April 1982
Volume 22, Issue 4
Articles  |   April 1982
Mononuclear cells in the corneal response to endotoxin.
Investigative Ophthalmology & Visual Science April 1982, Vol.22, 494-501. doi:https://doi.org/
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      E L Howes, V K Cruse, M T Kwok; Mononuclear cells in the corneal response to endotoxin.. Invest. Ophthalmol. Vis. Sci. 1982;22(4):494-501. doi: https://doi.org/.

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      © ARVO (1962-2015); The Authors (2016-present)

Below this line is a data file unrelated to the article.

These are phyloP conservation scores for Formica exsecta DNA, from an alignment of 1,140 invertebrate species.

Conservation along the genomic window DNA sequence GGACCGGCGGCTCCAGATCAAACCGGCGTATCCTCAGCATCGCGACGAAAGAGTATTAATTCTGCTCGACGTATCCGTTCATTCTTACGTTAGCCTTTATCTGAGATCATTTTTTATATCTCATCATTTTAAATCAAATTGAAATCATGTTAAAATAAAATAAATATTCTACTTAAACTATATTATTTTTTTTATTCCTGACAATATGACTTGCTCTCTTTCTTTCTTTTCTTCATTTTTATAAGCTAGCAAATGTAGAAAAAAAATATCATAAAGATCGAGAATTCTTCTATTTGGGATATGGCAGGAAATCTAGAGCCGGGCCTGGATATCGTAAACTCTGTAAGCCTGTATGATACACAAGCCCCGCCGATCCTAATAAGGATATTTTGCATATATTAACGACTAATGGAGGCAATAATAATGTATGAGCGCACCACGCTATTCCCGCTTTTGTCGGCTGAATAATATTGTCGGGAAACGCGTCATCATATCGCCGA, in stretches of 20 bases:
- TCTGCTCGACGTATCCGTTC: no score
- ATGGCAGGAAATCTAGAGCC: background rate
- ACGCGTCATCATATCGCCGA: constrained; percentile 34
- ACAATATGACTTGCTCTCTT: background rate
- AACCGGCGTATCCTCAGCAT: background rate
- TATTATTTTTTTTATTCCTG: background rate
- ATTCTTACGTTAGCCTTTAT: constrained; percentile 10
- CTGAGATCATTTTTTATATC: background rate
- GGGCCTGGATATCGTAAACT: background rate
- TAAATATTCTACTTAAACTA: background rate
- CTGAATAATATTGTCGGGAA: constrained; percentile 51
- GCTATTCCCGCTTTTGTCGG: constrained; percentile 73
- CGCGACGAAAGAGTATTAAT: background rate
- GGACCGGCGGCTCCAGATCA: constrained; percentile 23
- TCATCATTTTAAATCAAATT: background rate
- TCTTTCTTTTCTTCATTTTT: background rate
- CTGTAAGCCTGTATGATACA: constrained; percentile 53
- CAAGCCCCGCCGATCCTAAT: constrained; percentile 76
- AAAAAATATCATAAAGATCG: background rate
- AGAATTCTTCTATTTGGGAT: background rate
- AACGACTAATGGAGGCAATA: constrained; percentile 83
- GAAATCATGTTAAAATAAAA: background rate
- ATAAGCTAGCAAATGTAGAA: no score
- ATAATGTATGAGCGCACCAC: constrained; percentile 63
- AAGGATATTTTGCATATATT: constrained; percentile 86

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A severe keratitis can be produced after the direct injection of bacterial endotoxin, or lipopolysaccharide (LPS), in rabbits. Corneal inflammation can progress to scarring and vascularization within a 2 to 3 week period. Pretreatment with systemic adrenal corticosteroids (triamcinolone) prevents this response. Limbal cellular and vascular events were studied during the first 20 hr after injection of LPS in treated and nontreated rabbits. Perivascular limbal inflammatory cells were counted and limbal vascular permeability was assessed by extravasation of 131I-albumin and 125I-fibrinogen in the cornea. Corticosteroids decreased but did not prevent the early protein extravasation and profoundly altered the inflammatory cell population around blood vessels at the limbus. Mononuclear cells, particularly mononuclear phagocytes, were sharply reduced. It is proposed that these cell types play an important role in the perpetuation and amplification of the inflammatory response in this reaction.


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